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City College of New York
A long-debated problem in the philosophy of artificial intelligence concerns whether intelligent machines are able to understand their own tasks. Some intelligent machine-engineers and researchers might say that whether a machine understands the tasks it is performing has no implications as to its pragmatic function, which concerns how efficiently the machine can execute these tasks. But for certain tasks an intelligent machine must surely understand the tasks it is performing. An ‘understanding machine’ may be the only kind of machine that stands a chance of passing the Turing Test: an understanding machine would be able to consistently compose meaningful sentences and thereby communicate efficiently—the way humans communicate.
An understanding machine might even be able to produce brilliant works that rival renowned writers like Shakespeare. I say this because language is determined by both semantics and syntax, if the machine does not possess any semantic properties it must rely on syntax and specific software that correlates words. Such a machine would only be able to compose a limited number of intelligent sentences, however, and this would be the equivalent of a human manipulating the words of a language he or she does not understand. Considering this it seems a little far-fetched to expect a syntactic machine to consistently compose meaningful sentences. An intelligent human who does not have knowledge of a new language would be incapable of so composing consistently intelligent sentences, and it seems that the expectation of syntactic machines to perform such a task is not grounded in a reasonable assumption.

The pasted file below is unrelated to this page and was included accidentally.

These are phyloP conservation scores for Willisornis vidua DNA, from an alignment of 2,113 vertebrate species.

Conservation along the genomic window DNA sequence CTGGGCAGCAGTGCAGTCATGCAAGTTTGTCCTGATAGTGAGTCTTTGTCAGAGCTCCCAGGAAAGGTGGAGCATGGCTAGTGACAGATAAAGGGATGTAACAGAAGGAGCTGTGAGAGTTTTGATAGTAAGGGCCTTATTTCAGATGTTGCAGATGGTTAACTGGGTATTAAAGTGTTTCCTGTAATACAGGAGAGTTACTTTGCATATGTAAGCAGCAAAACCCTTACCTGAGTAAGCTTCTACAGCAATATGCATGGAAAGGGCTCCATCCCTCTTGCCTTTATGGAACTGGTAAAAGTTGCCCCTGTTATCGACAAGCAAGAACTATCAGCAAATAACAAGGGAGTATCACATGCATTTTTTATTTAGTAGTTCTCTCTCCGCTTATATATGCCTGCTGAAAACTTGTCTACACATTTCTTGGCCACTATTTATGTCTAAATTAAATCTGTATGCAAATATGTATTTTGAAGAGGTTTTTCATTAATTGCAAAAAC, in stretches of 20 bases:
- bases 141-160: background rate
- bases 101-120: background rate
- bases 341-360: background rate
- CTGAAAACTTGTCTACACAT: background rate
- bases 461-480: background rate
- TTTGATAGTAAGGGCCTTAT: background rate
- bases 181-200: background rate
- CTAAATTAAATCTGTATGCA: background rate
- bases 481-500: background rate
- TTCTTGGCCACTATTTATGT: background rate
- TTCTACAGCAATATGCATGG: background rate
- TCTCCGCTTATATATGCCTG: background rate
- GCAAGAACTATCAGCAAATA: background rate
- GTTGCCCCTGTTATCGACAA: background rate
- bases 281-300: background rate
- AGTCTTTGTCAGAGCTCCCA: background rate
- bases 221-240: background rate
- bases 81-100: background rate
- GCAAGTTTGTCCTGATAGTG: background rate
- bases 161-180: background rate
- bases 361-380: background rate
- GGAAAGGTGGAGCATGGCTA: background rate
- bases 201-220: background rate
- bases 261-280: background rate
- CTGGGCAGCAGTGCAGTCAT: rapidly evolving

The assumption is that syntactic machines are able to communicate intelligently without understanding a language but the standard we use for comparing intelligence is that of humans, for there is no further recourse. If an intelligent human cannot compose meaningful sentences without understanding the language at hand then by what logic are we to assume that an intelligent machine could? The assumption completely neglects the important function of understanding and semantics in intelligent communication, which is obviously evident in humans.
Even though the mechanism behind how semantics and understanding emerges in human cognition is still poorly understood, one cannot say that the mechanism that allows humans to understand language is irrelevant in intelligent communication. If the Turing Test is a measure of artificial intelligence, machines that understand language would surely have the best chance of passing the Turing Test. The problem of engineering such a machine becomes apparent when one delves into the nature of meaning and the emergence of meaning from electrical impulses—though there are certain human attributes that an intelligent machine needs to possess in order to understand language.
2. The Emergence of Meaning